The largest and most diverse edition to date, Art Dubai experienced strong sales during its 2011 presentation from 16-19 March and attracted more than 20,000 guests, with a 30 percent increase in international visitors. Underscoring its role as a vital cultural meeting point connecting the Middle East and Asia with the rest of the world, Art Dubai 2011 was attended by curators, collectors, gallerists, artists, museum directors and more than 60 museum groups.
Of the 81 participating galleries, the majority experienced strong sales from the outset with major purchases from international and regional institutions in addition to established and first-time collectors from the Middle East, Europe, Asia and the United States. A number of participating galleries, including Chatterjee & Lal and Chemould Prescott Road (Mumbai), BISCHOFF/WEISS (London), Kalfayan Galleries (Athens /Thessaloniki), Sutton Gallery (Melbourne), Mah Art Gallery (Tehran), AB Gallery (Lucerne/Zurich), Grey Noise (Lahore), Gandhara-art (Hong Kong/Karachi), Pilar Corrias (London), Dirimart (Istanbul), Priska C. Juschka Fine Art (New York) and GALLERY ISABELLE VAN DEN EYNDE (Dubai) among others sold most of their available works at the fair.
“Spring 2011 marks a shift in the cultural life of the Gulf,” said Fair Director Antonia Carver, who is in her inaugural year leading Art Dubai. “Never before has there been such a level of international interest in the arts scenes of the MENASA or such a level of regional support for artists and their projects. Galleries at Art Dubai 2011 reported strong sales and the fair offered an unprecedented level of innovative artists’ projects and educational events, which we feel are part of what makes this fair unique.”
Exhibitors offered positive reports of their experience at the fair, including:
“Art Dubai has been really successful for us,” said Paola Weiss of BISCHOFF/WEISS (London). “I’ve noticed that there is now a solid Middle Eastern collector base, which has grown immensely over the past two years and now stands out to me. In general people seem more interested in collecting. Furthermore, arts patronage has really started to show.”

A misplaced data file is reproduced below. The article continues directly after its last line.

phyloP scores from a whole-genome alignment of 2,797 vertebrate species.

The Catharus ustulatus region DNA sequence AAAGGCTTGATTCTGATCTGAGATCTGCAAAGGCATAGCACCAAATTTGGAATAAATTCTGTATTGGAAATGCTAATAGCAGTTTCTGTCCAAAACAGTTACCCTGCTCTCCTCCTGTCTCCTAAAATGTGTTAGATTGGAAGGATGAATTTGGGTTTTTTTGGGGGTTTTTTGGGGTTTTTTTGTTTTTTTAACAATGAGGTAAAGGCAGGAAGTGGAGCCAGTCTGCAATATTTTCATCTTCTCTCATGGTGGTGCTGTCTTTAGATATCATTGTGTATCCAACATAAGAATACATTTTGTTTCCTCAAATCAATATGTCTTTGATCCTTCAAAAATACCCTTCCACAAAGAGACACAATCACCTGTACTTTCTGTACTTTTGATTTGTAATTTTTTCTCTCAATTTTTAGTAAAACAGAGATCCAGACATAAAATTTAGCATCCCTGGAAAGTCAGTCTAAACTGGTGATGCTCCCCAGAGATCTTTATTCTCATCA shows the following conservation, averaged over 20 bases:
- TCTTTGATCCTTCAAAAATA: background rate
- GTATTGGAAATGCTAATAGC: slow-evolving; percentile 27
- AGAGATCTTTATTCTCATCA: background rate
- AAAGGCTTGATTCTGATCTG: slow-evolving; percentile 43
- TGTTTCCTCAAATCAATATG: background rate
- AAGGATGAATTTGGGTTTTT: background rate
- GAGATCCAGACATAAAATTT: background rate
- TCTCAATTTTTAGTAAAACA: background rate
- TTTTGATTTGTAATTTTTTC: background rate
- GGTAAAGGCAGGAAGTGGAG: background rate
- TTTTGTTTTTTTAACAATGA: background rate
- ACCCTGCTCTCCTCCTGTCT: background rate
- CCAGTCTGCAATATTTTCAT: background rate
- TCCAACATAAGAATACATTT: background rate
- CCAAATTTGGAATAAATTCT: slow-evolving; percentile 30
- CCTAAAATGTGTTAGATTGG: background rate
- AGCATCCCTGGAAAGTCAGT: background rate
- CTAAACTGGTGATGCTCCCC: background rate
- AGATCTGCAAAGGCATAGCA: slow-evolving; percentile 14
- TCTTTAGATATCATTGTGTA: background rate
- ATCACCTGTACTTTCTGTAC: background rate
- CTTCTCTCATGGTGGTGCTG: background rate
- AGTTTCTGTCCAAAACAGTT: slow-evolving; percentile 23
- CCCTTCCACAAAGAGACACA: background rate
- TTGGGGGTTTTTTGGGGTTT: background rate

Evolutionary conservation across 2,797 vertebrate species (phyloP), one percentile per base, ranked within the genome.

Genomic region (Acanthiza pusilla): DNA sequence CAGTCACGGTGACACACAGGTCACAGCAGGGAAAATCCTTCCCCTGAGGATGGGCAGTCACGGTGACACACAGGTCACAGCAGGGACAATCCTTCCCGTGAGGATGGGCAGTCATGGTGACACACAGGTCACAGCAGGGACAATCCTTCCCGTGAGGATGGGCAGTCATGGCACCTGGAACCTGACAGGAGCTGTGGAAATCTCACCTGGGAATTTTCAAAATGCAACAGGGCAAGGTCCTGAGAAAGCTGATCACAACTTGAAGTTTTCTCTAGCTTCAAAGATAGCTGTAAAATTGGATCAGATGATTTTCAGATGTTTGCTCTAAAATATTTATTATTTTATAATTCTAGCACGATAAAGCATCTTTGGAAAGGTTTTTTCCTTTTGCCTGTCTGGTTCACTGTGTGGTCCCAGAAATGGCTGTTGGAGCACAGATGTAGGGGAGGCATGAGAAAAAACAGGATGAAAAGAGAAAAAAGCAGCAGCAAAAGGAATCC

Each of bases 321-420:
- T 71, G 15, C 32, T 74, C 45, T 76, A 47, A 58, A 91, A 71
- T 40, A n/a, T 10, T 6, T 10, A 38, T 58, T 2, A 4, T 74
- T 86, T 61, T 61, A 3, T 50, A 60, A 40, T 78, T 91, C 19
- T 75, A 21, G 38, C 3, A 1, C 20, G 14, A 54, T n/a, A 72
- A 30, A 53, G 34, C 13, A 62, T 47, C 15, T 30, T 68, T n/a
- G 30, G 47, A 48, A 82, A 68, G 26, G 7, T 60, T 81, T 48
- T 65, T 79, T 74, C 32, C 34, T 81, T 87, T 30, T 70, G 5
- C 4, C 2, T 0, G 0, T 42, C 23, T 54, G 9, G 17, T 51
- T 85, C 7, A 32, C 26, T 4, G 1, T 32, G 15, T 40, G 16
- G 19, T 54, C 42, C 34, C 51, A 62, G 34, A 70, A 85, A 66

“We’ve had a great experience here,” said Adrian Turner, Senior Director, Marianne Boesky Gallery (New York). “Everyone seems very warm and inviting and we’ve accomplished more than we’d hoped. We’re coming back.”
“I had a great experience here at Art Dubai and really met a lot of people who are very interested in our work,” said Sappho Ma, Gallery Director, Connoisseur Contemporary (Hong Kong). “And equally important—the fair was satisfying as a human experience; great people, great parties and a great spirit.”
“Despite showing an artist with a proven track record in the region, we were overwhelmed by response both in terms of critical reception and sales,” said Mortimer Chatterjee of Chatterjee & Lal (Mumbai).
This year also saw particularly strong attendance from the more than 400 exhibited artists representing 57 countries, including Diana Al-Hadid, Liu Ding, Shezad Dawood, Hrair Sarkissian, Raafat Ishak, Slavs and Tatars, Timo Nasseri, Oraib Toukan, Wafaa Bilal, Sebastian Lütgert, Farhad Moshiri, Charlie Koolhaas, Natascha Sadr Haghighian, Kamrooz Aram, Nabil Nahas, Abhishek Hazra, Kader Attia, Walid Raad and Nadia Kaabi-Linke.
Coinciding with Sharjah Biennial 10, the fifth edition of Art Dubai was inaugurated by His Highness Sheikh Mohammed bin Rashid Al Maktoum, Vice-President and Prime Minister of the UAE and Ruler of Dubai. Her Royal Highness Sheikha Manal bint Mohammed Bin Rashid Al Maktoum hosted Ladies Day at Art Dubai.
The international art world turned out to Art Dubai 2011 in record numbers, including museum groups and representatives from Mathaf: Arab Museum of Modern Art (Qatar), Qatar Museums Authority, Solomon R. Guggenheim Museum and Foundation (New York), MoMA (New York), Tate Modern (London), Hong Kong Museum of Art, Museum of Contemporary Art (Sydney), Centre Pompidou (Paris), Sotheby’s Institute, Performa (New York), and Cartier Foundation (Paris).
Art Dubai Live, a new ongoing initiative, launched on 19 March at http://www.artdubailive.ae. All galleries’ booths are represented on the site with interviews filmed throughout the fair. Visitors to the site can also watch footage of the programmes that took place during this year’s physical fair, as well as those in the past.
The project comprised of seven tracks composed entirely of YouTube video footage that was sliced and diced over a 3-month period in Kutiman’s home studio.
Kutiman spent the next two years riding the well deserved success of Thru-You, performing live, and exhibiting his work in the likes of the Guggenheim.
Now Kutiman is back with a brand new track with a jazzier groove called ‘My Favorite Color’… Enjoy!